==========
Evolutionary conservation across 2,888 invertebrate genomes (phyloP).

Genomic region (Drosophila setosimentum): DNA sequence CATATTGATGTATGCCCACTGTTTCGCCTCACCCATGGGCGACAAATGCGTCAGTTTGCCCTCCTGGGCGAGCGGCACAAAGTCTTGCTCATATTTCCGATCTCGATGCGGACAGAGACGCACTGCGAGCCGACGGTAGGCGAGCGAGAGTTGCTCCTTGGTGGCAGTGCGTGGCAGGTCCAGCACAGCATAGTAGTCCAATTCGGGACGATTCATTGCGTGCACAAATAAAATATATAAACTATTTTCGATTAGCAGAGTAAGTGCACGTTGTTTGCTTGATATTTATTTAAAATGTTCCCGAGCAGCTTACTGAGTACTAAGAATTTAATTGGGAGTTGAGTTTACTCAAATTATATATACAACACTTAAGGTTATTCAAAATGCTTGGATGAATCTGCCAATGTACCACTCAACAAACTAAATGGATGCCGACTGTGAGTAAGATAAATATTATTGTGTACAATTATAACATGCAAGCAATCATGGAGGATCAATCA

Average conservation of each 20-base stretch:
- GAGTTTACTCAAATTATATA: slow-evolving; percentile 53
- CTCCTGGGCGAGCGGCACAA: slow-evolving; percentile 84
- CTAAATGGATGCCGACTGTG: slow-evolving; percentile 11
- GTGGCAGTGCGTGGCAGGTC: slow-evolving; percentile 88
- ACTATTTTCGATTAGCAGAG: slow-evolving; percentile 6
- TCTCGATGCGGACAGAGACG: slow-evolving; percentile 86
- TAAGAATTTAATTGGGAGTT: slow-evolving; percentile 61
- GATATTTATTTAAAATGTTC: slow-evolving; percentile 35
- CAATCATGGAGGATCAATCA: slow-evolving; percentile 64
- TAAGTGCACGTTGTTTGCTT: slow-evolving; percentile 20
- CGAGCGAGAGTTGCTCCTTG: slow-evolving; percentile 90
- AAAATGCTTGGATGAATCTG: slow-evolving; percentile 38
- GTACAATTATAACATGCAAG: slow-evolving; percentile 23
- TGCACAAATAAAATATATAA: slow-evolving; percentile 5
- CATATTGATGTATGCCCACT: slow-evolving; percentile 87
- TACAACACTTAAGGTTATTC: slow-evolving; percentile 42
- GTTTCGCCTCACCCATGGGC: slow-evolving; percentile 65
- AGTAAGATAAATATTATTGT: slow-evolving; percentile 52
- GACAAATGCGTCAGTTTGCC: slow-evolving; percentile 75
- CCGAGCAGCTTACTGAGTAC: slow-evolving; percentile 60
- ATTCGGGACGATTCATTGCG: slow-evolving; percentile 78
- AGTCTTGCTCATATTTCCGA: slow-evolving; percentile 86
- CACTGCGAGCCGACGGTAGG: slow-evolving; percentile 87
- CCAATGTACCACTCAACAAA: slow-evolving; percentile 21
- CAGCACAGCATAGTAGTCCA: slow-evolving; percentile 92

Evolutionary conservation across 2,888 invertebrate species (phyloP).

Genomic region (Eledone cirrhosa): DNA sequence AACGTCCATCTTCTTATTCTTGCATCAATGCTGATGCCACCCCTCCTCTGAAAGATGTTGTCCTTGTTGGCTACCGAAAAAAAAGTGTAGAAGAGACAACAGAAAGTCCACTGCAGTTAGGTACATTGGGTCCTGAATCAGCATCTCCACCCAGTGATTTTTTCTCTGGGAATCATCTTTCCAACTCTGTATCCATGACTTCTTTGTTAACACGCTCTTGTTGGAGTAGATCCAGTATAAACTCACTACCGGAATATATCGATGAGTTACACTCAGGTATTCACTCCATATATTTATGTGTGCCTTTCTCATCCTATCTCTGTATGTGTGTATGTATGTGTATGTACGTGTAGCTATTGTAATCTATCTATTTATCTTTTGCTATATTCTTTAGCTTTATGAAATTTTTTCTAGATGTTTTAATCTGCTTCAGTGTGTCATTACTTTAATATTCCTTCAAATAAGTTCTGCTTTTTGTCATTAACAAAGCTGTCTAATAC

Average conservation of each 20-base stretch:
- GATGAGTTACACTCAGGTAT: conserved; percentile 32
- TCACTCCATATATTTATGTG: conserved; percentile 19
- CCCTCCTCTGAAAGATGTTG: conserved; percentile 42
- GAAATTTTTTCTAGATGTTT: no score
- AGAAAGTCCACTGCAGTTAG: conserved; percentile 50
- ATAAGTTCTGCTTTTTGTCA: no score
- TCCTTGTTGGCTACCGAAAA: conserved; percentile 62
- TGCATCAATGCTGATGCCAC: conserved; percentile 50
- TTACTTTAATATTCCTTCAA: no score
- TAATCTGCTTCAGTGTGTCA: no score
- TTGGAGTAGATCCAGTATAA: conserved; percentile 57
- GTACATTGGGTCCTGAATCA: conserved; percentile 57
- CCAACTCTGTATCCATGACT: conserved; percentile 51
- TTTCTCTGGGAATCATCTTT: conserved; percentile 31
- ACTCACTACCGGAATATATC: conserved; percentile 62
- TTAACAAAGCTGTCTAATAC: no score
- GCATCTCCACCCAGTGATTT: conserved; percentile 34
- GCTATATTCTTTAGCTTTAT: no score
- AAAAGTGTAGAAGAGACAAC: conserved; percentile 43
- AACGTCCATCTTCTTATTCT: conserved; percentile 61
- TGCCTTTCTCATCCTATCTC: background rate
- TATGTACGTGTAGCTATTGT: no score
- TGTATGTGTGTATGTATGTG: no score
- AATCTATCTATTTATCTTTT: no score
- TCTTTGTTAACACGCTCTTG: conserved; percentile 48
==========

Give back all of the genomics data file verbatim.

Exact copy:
Evolutionary conservation across 2,888 invertebrate genomes (phyloP).

Genomic region (Drosophila setosimentum): DNA sequence CATATTGATGTATGCCCACTGTTTCGCCTCACCCATGGGCGACAAATGCGTCAGTTTGCCCTCCTGGGCGAGCGGCACAAAGTCTTGCTCATATTTCCGATCTCGATGCGGACAGAGACGCACTGCGAGCCGACGGTAGGCGAGCGAGAGTTGCTCCTTGGTGGCAGTGCGTGGCAGGTCCAGCACAGCATAGTAGTCCAATTCGGGACGATTCATTGCGTGCACAAATAAAATATATAAACTATTTTCGATTAGCAGAGTAAGTGCACGTTGTTTGCTTGATATTTATTTAAAATGTTCCCGAGCAGCTTACTGAGTACTAAGAATTTAATTGGGAGTTGAGTTTACTCAAATTATATATACAACACTTAAGGTTATTCAAAATGCTTGGATGAATCTGCCAATGTACCACTCAACAAACTAAATGGATGCCGACTGTGAGTAAGATAAATATTATTGTGTACAATTATAACATGCAAGCAATCATGGAGGATCAATCA

Average conservation of each 20-base stretch:
- GAGTTTACTCAAATTATATA: slow-evolving; percentile 53
- CTCCTGGGCGAGCGGCACAA: slow-evolving; percentile 84
- CTAAATGGATGCCGACTGTG: slow-evolving; percentile 11
- GTGGCAGTGCGTGGCAGGTC: slow-evolving; percentile 88
- ACTATTTTCGATTAGCAGAG: slow-evolving; percentile 6
- TCTCGATGCGGACAGAGACG: slow-evolving; percentile 86
- TAAGAATTTAATTGGGAGTT: slow-evolving; percentile 61
- GATATTTATTTAAAATGTTC: slow-evolving; percentile 35
- CAATCATGGAGGATCAATCA: slow-evolving; percentile 64
- TAAGTGCACGTTGTTTGCTT: slow-evolving; percentile 20
- CGAGCGAGAGTTGCTCCTTG: slow-evolving; percentile 90
- AAAATGCTTGGATGAATCTG: slow-evolving; percentile 38
- GTACAATTATAACATGCAAG: slow-evolving; percentile 23
- TGCACAAATAAAATATATAA: slow-evolving; percentile 5
- CATATTGATGTATGCCCACT: slow-evolving; percentile 87
- TACAACACTTAAGGTTATTC: slow-evolving; percentile 42
- GTTTCGCCTCACCCATGGGC: slow-evolving; percentile 65
- AGTAAGATAAATATTATTGT: slow-evolving; percentile 52
- GACAAATGCGTCAGTTTGCC: slow-evolving; percentile 75
- CCGAGCAGCTTACTGAGTAC: slow-evolving; percentile 60
- ATTCGGGACGATTCATTGCG: slow-evolving; percentile 78
- AGTCTTGCTCATATTTCCGA: slow-evolving; percentile 86
- CACTGCGAGCCGACGGTAGG: slow-evolving; percentile 87
- CCAATGTACCACTCAACAAA: slow-evolving; percentile 21
- CAGCACAGCATAGTAGTCCA: slow-evolving; percentile 92

Evolutionary conservation across 2,888 invertebrate species (phyloP).

Genomic region (Eledone cirrhosa): DNA sequence AACGTCCATCTTCTTATTCTTGCATCAATGCTGATGCCACCCCTCCTCTGAAAGATGTTGTCCTTGTTGGCTACCGAAAAAAAAGTGTAGAAGAGACAACAGAAAGTCCACTGCAGTTAGGTACATTGGGTCCTGAATCAGCATCTCCACCCAGTGATTTTTTCTCTGGGAATCATCTTTCCAACTCTGTATCCATGACTTCTTTGTTAACACGCTCTTGTTGGAGTAGATCCAGTATAAACTCACTACCGGAATATATCGATGAGTTACACTCAGGTATTCACTCCATATATTTATGTGTGCCTTTCTCATCCTATCTCTGTATGTGTGTATGTATGTGTATGTACGTGTAGCTATTGTAATCTATCTATTTATCTTTTGCTATATTCTTTAGCTTTATGAAATTTTTTCTAGATGTTTTAATCTGCTTCAGTGTGTCATTACTTTAATATTCCTTCAAATAAGTTCTGCTTTTTGTCATTAACAAAGCTGTCTAATAC

Average conservation of each 20-base stretch:
- GATGAGTTACACTCAGGTAT: conserved; percentile 32
- TCACTCCATATATTTATGTG: conserved; percentile 19
- CCCTCCTCTGAAAGATGTTG: conserved; percentile 42
- GAAATTTTTTCTAGATGTTT: no score
- AGAAAGTCCACTGCAGTTAG: conserved; percentile 50
- ATAAGTTCTGCTTTTTGTCA: no score
- TCCTTGTTGGCTACCGAAAA: conserved; percentile 62
- TGCATCAATGCTGATGCCAC: conserved; percentile 50
- TTACTTTAATATTCCTTCAA: no score
- TAATCTGCTTCAGTGTGTCA: no score
- TTGGAGTAGATCCAGTATAA: conserved; percentile 57
- GTACATTGGGTCCTGAATCA: conserved; percentile 57
- CCAACTCTGTATCCATGACT: conserved; percentile 51
- TTTCTCTGGGAATCATCTTT: conserved; percentile 31
- ACTCACTACCGGAATATATC: conserved; percentile 62
- TTAACAAAGCTGTCTAATAC: no score
- GCATCTCCACCCAGTGATTT: conserved; percentile 34
- GCTATATTCTTTAGCTTTAT: no score
- AAAAGTGTAGAAGAGACAAC: conserved; percentile 43
- AACGTCCATCTTCTTATTCT: conserved; percentile 61
- TGCCTTTCTCATCCTATCTC: background rate
- TATGTACGTGTAGCTATTGT: no score
- TGTATGTGTGTATGTATGTG: no score
- AATCTATCTATTTATCTTTT: no score
- TCTTTGTTAACACGCTCTTG: conserved; percentile 48